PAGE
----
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leather shapes leather shapes



Descriptive terms used in connection with leather - continued

Crock (noun):- This is the release of colour when rubbed, as the result of imperfect dyeing. The expression is used in the same circumstances with materials other than leather.

Crock (verb):- To transfer colour of rubbing.

Crock proof:- Not unsurprisingly this is the description applied to leather, suede or fabric that has received treatment to prevent the colour from rubbing off. As applied to suede it also means treatment to prevent the shedding, or rubbing off, of fibres.

Croupon:­- Term refers to an untanned, whole cattlehide with belly and shoulder cut off, comparable to a butt bend in tanned leather.

Crust:- Leather which has been tanned, but not finished.

natural crust

aniline dyed

printed wild design

Blue - natural crust

Copper tan - aniline dyed

Yellow - printed wild design

Deacon:- The hide from an unborn calf or one slaughtered upon calving.

Degrained leather:- Leather from which the grain has been removed after tanning, by splitting or abrading. It is also the splitting or buffing of the grain side of suedes to make them of a uniform substance.

Division hides:- This is a reference to 1·5 to 2·5 mm firm hides with white flesh or pigmented and grained on both sides. It is specifically manufactured for document case partitions or divisions.

Doped leather:- Leather coloured with a solid pigment and finished with a nitro-cellulose finish. It therefore gives a uniform coloured surface.

Double face:- Sheepskin or lambskin with the wool still attached and sueded on the flesh side.

Drenching:- A process for reducing the plumped fibres of a hide or skin. It accomplishes approximately the same purpose as bating and basically in the same way – that is, through soaking in a fermenting solution. Some authorities, however, restrict the term bating to the process using ferments of manures and the term drenching to that using damp sawdust, bran, middlings or a solution of lactic acid or some other chemical having a similar action.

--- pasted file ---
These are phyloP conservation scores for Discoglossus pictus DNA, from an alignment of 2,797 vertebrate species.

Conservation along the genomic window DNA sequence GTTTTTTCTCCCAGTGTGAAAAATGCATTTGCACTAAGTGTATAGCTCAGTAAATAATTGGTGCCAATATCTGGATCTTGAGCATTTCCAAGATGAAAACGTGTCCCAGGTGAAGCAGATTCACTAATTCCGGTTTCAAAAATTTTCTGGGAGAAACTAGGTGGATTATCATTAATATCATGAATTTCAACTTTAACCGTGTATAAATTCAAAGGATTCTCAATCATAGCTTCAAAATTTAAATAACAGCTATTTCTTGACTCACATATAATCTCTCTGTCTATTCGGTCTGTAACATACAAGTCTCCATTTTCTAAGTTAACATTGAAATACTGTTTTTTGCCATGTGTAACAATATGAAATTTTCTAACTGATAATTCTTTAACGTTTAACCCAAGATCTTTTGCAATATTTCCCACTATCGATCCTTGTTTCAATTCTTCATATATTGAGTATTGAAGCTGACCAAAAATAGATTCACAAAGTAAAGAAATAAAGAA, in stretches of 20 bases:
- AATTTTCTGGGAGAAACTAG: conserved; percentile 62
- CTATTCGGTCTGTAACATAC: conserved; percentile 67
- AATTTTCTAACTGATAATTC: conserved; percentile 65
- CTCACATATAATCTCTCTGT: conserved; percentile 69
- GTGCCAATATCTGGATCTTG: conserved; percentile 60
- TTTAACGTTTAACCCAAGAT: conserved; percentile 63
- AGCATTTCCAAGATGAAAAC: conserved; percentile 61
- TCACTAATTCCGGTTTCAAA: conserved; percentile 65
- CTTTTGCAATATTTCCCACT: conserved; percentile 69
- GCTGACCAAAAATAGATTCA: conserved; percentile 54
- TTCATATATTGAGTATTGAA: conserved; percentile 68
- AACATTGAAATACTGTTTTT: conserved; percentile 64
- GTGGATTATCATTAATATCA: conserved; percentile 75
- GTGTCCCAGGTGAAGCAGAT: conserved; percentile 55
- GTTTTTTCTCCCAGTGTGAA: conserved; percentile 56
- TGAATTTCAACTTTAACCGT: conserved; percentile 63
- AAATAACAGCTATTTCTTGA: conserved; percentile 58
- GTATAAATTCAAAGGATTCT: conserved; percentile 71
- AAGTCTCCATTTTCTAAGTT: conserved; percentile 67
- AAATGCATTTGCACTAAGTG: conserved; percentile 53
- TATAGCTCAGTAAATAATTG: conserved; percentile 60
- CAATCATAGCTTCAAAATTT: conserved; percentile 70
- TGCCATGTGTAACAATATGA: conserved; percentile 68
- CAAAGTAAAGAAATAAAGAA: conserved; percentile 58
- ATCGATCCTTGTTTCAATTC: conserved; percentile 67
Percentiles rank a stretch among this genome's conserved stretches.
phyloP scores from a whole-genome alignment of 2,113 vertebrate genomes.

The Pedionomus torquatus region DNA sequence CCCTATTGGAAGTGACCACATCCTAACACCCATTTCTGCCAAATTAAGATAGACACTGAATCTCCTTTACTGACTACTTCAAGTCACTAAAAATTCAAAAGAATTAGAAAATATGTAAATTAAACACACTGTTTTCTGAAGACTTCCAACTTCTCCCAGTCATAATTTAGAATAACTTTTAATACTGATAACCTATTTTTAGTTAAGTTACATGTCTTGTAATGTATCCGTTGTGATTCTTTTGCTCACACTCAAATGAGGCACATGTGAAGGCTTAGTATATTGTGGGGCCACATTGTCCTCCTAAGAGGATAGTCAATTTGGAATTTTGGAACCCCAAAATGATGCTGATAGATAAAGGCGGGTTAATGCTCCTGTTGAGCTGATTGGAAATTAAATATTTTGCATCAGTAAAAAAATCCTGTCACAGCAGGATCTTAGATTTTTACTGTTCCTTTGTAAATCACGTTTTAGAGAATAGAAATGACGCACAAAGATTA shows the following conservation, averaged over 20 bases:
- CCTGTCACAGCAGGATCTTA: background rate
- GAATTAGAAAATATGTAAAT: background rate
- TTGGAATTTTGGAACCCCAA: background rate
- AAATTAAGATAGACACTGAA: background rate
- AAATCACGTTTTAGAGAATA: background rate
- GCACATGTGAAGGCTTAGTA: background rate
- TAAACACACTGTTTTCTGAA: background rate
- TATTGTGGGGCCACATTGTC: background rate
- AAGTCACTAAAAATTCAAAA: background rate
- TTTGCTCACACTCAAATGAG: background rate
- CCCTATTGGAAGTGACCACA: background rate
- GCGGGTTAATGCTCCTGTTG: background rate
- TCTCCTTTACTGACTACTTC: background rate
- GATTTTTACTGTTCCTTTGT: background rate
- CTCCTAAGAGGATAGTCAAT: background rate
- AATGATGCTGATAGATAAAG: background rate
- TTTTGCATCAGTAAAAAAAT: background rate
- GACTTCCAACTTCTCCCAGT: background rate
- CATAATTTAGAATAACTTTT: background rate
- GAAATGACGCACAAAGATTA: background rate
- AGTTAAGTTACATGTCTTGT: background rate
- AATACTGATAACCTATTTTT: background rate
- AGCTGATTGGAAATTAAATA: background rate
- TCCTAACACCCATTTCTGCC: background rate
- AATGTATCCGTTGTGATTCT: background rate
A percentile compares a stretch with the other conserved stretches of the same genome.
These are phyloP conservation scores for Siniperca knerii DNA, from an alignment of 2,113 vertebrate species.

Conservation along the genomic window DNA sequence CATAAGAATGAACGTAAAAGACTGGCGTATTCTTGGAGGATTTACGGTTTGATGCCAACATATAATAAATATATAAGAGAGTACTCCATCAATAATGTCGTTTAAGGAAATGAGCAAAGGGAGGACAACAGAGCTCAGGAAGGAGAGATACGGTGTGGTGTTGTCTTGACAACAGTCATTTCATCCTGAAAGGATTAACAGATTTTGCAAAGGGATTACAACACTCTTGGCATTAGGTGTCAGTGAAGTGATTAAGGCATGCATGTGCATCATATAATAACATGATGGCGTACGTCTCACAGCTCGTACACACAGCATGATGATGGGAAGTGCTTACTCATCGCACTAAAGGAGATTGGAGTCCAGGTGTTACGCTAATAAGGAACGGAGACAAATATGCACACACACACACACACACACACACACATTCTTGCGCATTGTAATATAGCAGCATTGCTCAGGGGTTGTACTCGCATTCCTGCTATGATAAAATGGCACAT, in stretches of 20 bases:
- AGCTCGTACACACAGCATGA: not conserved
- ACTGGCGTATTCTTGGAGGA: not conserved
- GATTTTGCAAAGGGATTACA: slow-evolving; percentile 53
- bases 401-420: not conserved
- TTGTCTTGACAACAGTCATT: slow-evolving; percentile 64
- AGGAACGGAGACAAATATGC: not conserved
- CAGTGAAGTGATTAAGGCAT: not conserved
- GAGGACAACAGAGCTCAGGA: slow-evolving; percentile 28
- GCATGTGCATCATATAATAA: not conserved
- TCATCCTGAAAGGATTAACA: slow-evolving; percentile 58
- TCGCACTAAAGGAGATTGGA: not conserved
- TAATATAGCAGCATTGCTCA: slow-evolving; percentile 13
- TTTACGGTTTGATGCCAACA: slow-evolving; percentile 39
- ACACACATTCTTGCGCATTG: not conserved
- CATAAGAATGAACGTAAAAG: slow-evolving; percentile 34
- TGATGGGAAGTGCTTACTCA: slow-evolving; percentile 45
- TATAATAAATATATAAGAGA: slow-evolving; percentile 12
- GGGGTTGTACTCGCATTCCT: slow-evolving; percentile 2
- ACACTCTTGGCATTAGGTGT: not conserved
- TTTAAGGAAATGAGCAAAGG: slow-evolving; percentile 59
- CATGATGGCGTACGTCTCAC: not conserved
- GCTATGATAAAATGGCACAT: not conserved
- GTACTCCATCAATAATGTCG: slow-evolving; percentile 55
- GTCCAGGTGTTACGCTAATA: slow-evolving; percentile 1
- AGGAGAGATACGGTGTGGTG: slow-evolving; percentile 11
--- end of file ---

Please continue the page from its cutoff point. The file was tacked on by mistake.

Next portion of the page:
Drum dyeing:- To dye leather by immersing it in a drum that is then tumbled, thus enabling the full penetration of the dye into the leather's fibres.

Dyed leather:- This is applied to leather which has been dyed in a dye-bath or drum, allowing the dye to fully penetrate the leather, as opposed to simply being stained.

Ecrasé:- From the French word écraser, meaning to crush. The leather has been crushed or flattened, to give a crushed grain effect on which the boarded grain of morocco is smoothed off and polished on the resulting top facets.

maple - printed

tri-coloured - printed

embossed croc

Maple - printed

Grey design - printed

Embossed green-dyed crocodile

Embossed:- Leather printed or embossed with a pattern either imitating a natural grain surface or an unrelated design as in bag grain. The pattern is applied with great pressure. Sometimes the leather, such as cowhide, is embossed to give the impression of a totally different species; for instance, crocodile.

Entrefino:- One of the finest skins available, Entrefino comes from its namesake lamb, native to Spain and a small region of Italy. Full aniline and drum dyed, like a fine piece of wood, this skin's translucent depth of colour brings up the full elegance of its rugged character.

Fat wrinkles:- These are wrinkles in the grain of the leather as a result of fat deposits in the animal and add to the beauty of the leather. You will not see anything similar in imitation grain leather.

Flanks:- These are the loose fibred, open grained stretchy sections of a skin or hide from round the animal's belly.


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leather shapes leather shapes